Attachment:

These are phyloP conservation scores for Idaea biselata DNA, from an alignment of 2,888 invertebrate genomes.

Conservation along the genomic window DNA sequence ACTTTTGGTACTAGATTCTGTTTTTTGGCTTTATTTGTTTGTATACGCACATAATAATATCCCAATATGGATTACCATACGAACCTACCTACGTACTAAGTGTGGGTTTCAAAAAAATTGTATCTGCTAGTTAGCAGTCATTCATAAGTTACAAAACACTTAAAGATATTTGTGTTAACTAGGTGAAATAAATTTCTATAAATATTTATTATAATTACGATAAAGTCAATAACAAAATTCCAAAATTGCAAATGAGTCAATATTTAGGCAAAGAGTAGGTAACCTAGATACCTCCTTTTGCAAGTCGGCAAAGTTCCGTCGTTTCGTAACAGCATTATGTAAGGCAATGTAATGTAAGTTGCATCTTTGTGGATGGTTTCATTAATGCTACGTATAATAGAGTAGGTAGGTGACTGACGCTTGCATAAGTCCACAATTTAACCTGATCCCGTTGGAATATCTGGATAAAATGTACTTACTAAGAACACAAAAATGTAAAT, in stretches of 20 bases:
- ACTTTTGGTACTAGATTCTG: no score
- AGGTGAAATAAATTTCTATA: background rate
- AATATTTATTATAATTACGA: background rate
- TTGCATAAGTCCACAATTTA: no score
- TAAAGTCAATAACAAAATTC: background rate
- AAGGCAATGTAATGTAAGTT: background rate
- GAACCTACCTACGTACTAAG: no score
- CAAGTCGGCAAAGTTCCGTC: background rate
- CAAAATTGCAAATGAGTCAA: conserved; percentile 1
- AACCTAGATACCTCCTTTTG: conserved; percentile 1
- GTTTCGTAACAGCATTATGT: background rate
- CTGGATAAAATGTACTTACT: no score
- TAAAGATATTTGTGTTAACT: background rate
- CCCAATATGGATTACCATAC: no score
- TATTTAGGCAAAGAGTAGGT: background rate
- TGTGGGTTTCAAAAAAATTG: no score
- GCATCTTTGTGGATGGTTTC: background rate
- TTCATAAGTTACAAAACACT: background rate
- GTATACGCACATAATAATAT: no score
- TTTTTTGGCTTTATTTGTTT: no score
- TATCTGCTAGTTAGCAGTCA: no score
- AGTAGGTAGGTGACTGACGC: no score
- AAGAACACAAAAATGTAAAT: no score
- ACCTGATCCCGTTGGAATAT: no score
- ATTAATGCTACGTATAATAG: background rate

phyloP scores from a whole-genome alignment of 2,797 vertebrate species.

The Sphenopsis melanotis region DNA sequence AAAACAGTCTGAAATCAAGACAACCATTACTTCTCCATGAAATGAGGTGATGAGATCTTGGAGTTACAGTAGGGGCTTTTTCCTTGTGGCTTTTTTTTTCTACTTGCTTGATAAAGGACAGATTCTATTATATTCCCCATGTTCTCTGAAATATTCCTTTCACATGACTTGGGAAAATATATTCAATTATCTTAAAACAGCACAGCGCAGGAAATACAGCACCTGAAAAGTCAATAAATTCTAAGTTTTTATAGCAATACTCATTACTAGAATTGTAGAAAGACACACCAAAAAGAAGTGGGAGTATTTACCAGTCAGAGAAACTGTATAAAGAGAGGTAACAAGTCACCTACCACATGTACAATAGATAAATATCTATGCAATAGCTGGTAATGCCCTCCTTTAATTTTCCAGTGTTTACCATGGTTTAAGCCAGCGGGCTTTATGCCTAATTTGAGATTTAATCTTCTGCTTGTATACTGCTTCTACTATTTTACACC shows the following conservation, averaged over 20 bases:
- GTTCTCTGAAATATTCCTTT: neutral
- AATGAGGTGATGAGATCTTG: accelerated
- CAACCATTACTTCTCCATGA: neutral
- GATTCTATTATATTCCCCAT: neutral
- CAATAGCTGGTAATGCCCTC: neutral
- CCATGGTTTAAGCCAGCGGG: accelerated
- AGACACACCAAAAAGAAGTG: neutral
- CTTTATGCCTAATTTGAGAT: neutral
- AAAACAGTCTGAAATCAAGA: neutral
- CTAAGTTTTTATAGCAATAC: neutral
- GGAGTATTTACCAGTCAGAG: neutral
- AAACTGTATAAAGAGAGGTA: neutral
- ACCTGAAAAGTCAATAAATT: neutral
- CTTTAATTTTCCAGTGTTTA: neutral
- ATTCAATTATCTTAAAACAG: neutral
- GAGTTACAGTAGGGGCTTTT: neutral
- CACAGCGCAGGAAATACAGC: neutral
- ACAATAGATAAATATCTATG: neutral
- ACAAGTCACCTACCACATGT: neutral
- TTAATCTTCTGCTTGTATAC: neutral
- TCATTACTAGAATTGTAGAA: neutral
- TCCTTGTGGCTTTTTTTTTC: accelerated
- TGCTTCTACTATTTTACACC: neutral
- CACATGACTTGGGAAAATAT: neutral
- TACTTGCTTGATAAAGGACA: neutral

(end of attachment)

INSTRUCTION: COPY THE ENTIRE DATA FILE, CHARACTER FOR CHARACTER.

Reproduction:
These are phyloP conservation scores for Idaea biselata DNA, from an alignment of 2,888 invertebrate genomes.

Conservation along the genomic window DNA sequence ACTTTTGGTACTAGATTCTGTTTTTTGGCTTTATTTGTTTGTATACGCACATAATAATATCCCAATATGGATTACCATACGAACCTACCTACGTACTAAGTGTGGGTTTCAAAAAAATTGTATCTGCTAGTTAGCAGTCATTCATAAGTTACAAAACACTTAAAGATATTTGTGTTAACTAGGTGAAATAAATTTCTATAAATATTTATTATAATTACGATAAAGTCAATAACAAAATTCCAAAATTGCAAATGAGTCAATATTTAGGCAAAGAGTAGGTAACCTAGATACCTCCTTTTGCAAGTCGGCAAAGTTCCGTCGTTTCGTAACAGCATTATGTAAGGCAATGTAATGTAAGTTGCATCTTTGTGGATGGTTTCATTAATGCTACGTATAATAGAGTAGGTAGGTGACTGACGCTTGCATAAGTCCACAATTTAACCTGATCCCGTTGGAATATCTGGATAAAATGTACTTACTAAGAACACAAAAATGTAAAT, in stretches of 20 bases:
- ACTTTTGGTACTAGATTCTG: no score
- AGGTGAAATAAATTTCTATA: background rate
- AATATTTATTATAATTACGA: background rate
- TTGCATAAGTCCACAATTTA: no score
- TAAAGTCAATAACAAAATTC: background rate
- AAGGCAATGTAATGTAAGTT: background rate
- GAACCTACCTACGTACTAAG: no score
- CAAGTCGGCAAAGTTCCGTC: background rate
- CAAAATTGCAAATGAGTCAA: conserved; percentile 1
- AACCTAGATACCTCCTTTTG: conserved; percentile 1
- GTTTCGTAACAGCATTATGT: background rate
- CTGGATAAAATGTACTTACT: no score
- TAAAGATATTTGTGTTAACT: background rate
- CCCAATATGGATTACCATAC: no score
- TATTTAGGCAAAGAGTAGGT: background rate
- TGTGGGTTTCAAAAAAATTG: no score
- GCATCTTTGTGGATGGTTTC: background rate
- TTCATAAGTTACAAAACACT: background rate
- GTATACGCACATAATAATAT: no score
- TTTTTTGGCTTTATTTGTTT: no score
- TATCTGCTAGTTAGCAGTCA: no score
- AGTAGGTAGGTGACTGACGC: no score
- AAGAACACAAAAATGTAAAT: no score
- ACCTGATCCCGTTGGAATAT: no score
- ATTAATGCTACGTATAATAG: background rate

phyloP scores from a whole-genome alignment of 2,797 vertebrate species.

The Sphenopsis melanotis region DNA sequence AAAACAGTCTGAAATCAAGACAACCATTACTTCTCCATGAAATGAGGTGATGAGATCTTGGAGTTACAGTAGGGGCTTTTTCCTTGTGGCTTTTTTTTTCTACTTGCTTGATAAAGGACAGATTCTATTATATTCCCCATGTTCTCTGAAATATTCCTTTCACATGACTTGGGAAAATATATTCAATTATCTTAAAACAGCACAGCGCAGGAAATACAGCACCTGAAAAGTCAATAAATTCTAAGTTTTTATAGCAATACTCATTACTAGAATTGTAGAAAGACACACCAAAAAGAAGTGGGAGTATTTACCAGTCAGAGAAACTGTATAAAGAGAGGTAACAAGTCACCTACCACATGTACAATAGATAAATATCTATGCAATAGCTGGTAATGCCCTCCTTTAATTTTCCAGTGTTTACCATGGTTTAAGCCAGCGGGCTTTATGCCTAATTTGAGATTTAATCTTCTGCTTGTATACTGCTTCTACTATTTTACACC shows the following conservation, averaged over 20 bases:
- GTTCTCTGAAATATTCCTTT: neutral
- AATGAGGTGATGAGATCTTG: accelerated
- CAACCATTACTTCTCCATGA: neutral
- GATTCTATTATATTCCCCAT: neutral
- CAATAGCTGGTAATGCCCTC: neutral
- CCATGGTTTAAGCCAGCGGG: accelerated
- AGACACACCAAAAAGAAGTG: neutral
- CTTTATGCCTAATTTGAGAT: neutral
- AAAACAGTCTGAAATCAAGA: neutral
- CTAAGTTTTTATAGCAATAC: neutral
- GGAGTATTTACCAGTCAGAG: neutral
- AAACTGTATAAAGAGAGGTA: neutral
- ACCTGAAAAGTCAATAAATT: neutral
- CTTTAATTTTCCAGTGTTTA: neutral
- ATTCAATTATCTTAAAACAG: neutral
- GAGTTACAGTAGGGGCTTTT: neutral
- CACAGCGCAGGAAATACAGC: neutral
- ACAATAGATAAATATCTATG: neutral
- ACAAGTCACCTACCACATGT: neutral
- TTAATCTTCTGCTTGTATAC: neutral
- TCATTACTAGAATTGTAGAA: neutral
- TCCTTGTGGCTTTTTTTTTC: accelerated
- TGCTTCTACTATTTTACACC: neutral
- CACATGACTTGGGAAAATAT: neutral
- TACTTGCTTGATAAAGGACA: neutral